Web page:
Breastfeeding Warnings

Amoxicillin is considered safe to use during breastfeeding, but caution should be exercised. It is excreted in human milk in small amounts. The small quantities that pass into human milk are unlikely to do a baby any harm. In rare cases, it has been seen to disrupt the nursing babies gut flora, causing thrush and diarrhea.


This drug should be kept away from children and pets.

Medicine that has expired should be disposed of according to the advice of a medical professional.

The tablet form of this medicine should not be frozen, but stored in a closed container at room temperature, away from direct light, heat, and moisture.

The oral liquid form of this medicine can be stored in the refrigerator. Any medication not used after 14 days should be discarded safely.


Amoxicillin is an antibiotic that is effective against a wide array of bacteria but must be used according to a doctor's advice for it to be effective. A treatment course must be completed as advised by a doctor since taking antibiotics and stopping midway can result in bacteria developing resistance to the particular drug.

This drug should not be bought over the counter as that increases the risk of medicating oneself incorrectly. A doctor should always be consulted so that they can assess the risk of giving a particular antibiotic versus the good it will do. It is important to note that misuse of these medicines can affect the gastrointestinal flora, as the drugs may kill bacteria that are beneficial to the patient.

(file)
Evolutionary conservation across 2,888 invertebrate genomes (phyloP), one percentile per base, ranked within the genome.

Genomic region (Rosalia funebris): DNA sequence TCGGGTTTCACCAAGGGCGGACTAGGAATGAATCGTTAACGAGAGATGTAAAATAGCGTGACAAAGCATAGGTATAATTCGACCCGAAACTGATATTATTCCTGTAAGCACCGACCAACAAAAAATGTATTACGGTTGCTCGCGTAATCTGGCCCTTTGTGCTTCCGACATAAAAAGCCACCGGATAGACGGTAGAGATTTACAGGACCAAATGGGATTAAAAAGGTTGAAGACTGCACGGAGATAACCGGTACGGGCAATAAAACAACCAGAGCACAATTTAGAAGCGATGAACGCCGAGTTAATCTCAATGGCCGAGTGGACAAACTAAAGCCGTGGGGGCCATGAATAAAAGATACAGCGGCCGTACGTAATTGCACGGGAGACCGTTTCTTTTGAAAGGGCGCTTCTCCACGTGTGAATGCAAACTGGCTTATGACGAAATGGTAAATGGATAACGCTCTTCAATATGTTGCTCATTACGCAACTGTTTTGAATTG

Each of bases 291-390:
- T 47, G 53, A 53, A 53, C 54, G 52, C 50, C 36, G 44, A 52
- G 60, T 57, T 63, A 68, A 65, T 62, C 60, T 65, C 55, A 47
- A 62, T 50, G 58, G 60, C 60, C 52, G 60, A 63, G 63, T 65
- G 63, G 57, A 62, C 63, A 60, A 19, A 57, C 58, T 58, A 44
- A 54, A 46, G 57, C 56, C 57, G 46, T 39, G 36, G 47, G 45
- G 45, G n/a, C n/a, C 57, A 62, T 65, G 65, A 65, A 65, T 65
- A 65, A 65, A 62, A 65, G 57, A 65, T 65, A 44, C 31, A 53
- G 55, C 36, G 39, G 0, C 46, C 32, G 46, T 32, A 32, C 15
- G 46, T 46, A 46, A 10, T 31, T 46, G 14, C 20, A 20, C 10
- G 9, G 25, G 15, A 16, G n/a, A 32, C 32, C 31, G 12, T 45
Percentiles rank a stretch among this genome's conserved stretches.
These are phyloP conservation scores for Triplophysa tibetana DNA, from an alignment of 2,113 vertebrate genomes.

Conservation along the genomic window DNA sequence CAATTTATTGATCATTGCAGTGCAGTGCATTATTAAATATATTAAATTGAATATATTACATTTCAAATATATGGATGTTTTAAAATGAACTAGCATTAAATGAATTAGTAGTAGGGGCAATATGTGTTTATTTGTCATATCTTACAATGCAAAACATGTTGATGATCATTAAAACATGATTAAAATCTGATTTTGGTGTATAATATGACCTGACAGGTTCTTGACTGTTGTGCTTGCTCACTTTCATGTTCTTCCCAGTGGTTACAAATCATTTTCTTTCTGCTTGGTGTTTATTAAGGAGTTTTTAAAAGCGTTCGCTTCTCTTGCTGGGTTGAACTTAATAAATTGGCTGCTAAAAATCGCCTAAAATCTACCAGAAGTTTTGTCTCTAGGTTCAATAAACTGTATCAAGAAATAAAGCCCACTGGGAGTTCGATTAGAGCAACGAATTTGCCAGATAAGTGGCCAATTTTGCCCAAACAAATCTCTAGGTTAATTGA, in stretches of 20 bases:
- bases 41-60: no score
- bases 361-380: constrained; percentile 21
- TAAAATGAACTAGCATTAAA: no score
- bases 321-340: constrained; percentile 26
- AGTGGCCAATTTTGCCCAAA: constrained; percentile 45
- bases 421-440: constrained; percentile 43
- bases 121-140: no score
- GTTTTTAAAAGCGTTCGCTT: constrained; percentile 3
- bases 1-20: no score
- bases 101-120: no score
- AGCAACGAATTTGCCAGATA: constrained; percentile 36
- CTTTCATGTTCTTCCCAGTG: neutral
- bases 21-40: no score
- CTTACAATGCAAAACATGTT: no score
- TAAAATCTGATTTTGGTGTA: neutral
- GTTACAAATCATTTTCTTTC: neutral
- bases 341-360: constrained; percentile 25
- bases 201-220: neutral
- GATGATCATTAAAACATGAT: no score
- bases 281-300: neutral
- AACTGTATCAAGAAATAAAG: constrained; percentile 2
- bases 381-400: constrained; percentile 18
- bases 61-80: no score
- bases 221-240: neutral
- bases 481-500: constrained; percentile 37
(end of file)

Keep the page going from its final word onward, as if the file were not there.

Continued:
No information that a patient can collect anywhere should replace the medical advice of a trained healthcare professional. A patient must work closely with their doctor for the treatment they are receiving to be successful. Other over the counter products such as vitamins, minerals, and other natural products should not be purchased and added to the treatment regimen a patient is receiving without notifying a doctor. Some medications affect the efficacy and effectiveness of amoxicillin and only a trained healthcare professional can determine what is safe to use with this drug.

The information provided in this article is in no way complete, and neither is it meant to replace the advice of a doctor. Always consult a medical professional when needing treatment.

Last Reviewed:
December 26, 2017
Last Updated:
April 02, 2018